25 Years after the CRC: More Protection Needed for Children Affected by Armed Conflict

Twenty-five years ago, with the adoption of the Convention on the Rights of the Child, the world made a historic commitment to its children. The convention, ratified by 194 countries, became the most widely ratified human rights treaty in the world and generated significant progress. But much more remains to be done to protect children, especially those growing up in countries affected by conflict.

“Children continue to be killed, maimed, recruited and used by armed forces and armed groups, deprived of education and healthcare,” said Leila Zerrougui, the Special Representative of the Secretary-General for Children and Armed Conflict. “Despite all our efforts, we haven’t changed the fact that children are still the most vulnerable in times of conflict.”

The extreme violence used by groups such as Boko Haram and ISIL create unprecedented challenges for the protection of children. These groups use tactics that directly target children, with high risk of long term trauma. In addition, deadly attacks against schools and hospitals, such as last week’s devastating suicide bombing in a school in northern Nigeria, are on the rise.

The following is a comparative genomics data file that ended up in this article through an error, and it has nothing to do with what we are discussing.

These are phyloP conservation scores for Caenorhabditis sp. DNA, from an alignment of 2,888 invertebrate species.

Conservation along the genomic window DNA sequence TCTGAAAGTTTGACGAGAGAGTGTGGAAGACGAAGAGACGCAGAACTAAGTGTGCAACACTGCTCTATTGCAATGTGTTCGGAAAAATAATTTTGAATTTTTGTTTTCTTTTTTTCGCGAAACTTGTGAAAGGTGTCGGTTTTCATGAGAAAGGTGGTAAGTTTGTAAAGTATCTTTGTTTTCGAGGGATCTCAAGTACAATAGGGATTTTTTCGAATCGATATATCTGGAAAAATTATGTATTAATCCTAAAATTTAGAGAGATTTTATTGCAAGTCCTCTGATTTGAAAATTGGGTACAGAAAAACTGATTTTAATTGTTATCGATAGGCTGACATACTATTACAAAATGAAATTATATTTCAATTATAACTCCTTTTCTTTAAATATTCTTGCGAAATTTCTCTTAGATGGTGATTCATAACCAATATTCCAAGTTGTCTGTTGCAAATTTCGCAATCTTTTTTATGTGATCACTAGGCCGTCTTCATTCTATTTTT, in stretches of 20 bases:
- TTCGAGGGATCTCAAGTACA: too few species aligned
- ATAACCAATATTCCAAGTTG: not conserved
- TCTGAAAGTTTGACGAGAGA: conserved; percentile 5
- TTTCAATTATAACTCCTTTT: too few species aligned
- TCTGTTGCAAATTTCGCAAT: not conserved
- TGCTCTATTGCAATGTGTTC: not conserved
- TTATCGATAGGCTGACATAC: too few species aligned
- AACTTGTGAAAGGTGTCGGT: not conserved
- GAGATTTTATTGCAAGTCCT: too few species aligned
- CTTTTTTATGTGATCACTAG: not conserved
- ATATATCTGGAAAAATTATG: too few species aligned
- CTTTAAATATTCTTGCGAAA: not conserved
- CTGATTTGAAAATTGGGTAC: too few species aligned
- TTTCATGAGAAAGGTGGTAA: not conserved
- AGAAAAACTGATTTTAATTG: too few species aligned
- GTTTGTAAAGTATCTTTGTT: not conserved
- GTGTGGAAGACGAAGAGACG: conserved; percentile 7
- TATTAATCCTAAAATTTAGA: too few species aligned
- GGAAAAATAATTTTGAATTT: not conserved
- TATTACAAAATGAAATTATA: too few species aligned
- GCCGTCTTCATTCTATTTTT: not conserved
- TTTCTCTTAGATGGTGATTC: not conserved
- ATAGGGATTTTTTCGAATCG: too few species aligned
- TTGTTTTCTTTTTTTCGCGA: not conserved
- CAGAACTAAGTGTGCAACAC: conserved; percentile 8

Optional Protocol on the involvement of children in armed conflict

The Optional Protocol on the involvement of children in armed conflict, adopted in 2000, aims to ban the compulsory recruitment of children under 18 in armed forces and to ensure that individuals under the age of 18 do not take part in hostilities.

“We now have 158 Member States who have ratified the Optional Protocol and I call on those who have not yet done so, to take steps towards ratification,” Zerrougui added.

Years of engagement with parties to conflict to end the recruitment and use of children are starting to yield results. There is an emerging consensus among the world’s governments that children do not belong in national security forces in conflict.

The campaign “Children Not Soldiers” builds on that consensus and aims to end the recruitment and use of children by government armed forces by the end of 2016.

The Special Representative calls on the international community to renew its commitment to fulfil the promise of the Convention on the Rights of the Child and to demand accountability for those who violate children’s rights.